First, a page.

Defense Date

2007

Document Type

Dissertation

Degree Name

Doctor of Philosophy

Department

Public Policy & Administration

First Advisor

Dr. Susan T. Gooden

Abstract

Since the Civil Rights era, African Americans have come a long way. In the years since the 1964 Civil Rights Act and the 1965 Voting Rights Act, there have been dramatic increases in education, political representation, business ownership, and occupational position. Yet, for all of the economic, social and political advances made in the African American community, many young people are still subjected to inferior schools, housing and depressed communities where crime, drugs, police brutality and HIV/AIDS run rampant. As a result, there is a growing tension among the community over the root causes of their predicament and the most adequate way of dealing with them. Based on the generational political theory, this dissertation examines generational effects within the African American community since 1964. From this period, three distinct cohorts are analyzed: the Civil Rights, Integration, and Hip Hop generations. The objective is to determine if different experiences over this period have modified political values, attitudes, and behaviors from one generation to the next. Using data from the 1996 National Black Elections Study (NBES), I examine public policy preferences and political attitudes of African Americans. I use bivariate and multivariate analysis to show generational gaps in attitudes about issues related to major party performance. I draw three major conclusions from this analysis. First, racial group interests remain powerfully important across all cohorts. Next, the Hip Hop generation tends to hold more conservative attitudes than either the Civil Rights or the Integration generations. Finally, I conclude that at the very core of black politics, political values have not changed. However, there is a tension among the Hip Hop cohort between the impending attitudinal changes and the more traditional values of the Civil Rights cohort. The proposed dissertation contributes to the body of research by analyzing generational politics and behavior to better understand the future of black politics in the 21st century.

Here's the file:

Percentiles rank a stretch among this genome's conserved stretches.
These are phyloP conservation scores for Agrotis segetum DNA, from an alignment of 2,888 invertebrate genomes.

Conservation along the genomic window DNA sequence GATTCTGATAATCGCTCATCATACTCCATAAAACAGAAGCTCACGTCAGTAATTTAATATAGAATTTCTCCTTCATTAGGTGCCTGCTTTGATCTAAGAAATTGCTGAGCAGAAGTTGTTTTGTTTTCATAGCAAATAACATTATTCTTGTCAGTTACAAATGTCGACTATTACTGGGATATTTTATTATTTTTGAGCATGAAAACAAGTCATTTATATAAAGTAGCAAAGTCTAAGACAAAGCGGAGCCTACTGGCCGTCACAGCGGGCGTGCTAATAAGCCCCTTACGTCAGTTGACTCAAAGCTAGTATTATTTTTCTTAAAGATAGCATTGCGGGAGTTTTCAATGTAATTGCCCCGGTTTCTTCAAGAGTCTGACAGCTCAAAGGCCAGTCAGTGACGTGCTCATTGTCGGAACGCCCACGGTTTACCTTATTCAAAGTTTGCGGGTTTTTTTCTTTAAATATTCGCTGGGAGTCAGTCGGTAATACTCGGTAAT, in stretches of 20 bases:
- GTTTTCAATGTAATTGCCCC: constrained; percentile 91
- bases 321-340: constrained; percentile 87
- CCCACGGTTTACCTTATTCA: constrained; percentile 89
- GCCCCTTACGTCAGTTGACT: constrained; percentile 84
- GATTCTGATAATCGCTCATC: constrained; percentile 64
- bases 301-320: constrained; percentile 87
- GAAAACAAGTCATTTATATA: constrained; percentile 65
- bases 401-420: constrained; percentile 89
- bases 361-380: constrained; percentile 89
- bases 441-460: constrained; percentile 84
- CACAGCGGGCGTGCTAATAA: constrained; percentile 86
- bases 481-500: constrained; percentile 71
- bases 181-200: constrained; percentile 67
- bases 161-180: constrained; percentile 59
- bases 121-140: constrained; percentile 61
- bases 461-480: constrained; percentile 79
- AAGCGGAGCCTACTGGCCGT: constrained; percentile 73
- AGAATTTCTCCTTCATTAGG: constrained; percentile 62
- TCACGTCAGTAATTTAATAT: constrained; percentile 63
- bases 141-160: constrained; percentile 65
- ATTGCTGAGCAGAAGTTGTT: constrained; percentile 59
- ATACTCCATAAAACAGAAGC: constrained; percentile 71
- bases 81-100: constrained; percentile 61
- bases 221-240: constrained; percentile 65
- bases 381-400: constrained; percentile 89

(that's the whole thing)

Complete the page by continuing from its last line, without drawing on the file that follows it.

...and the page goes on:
Rights

© The Author

Is Part Of

VCU University Archives

Is Part Of

VCU Theses and Dissertations

Date of Submission

June 2008

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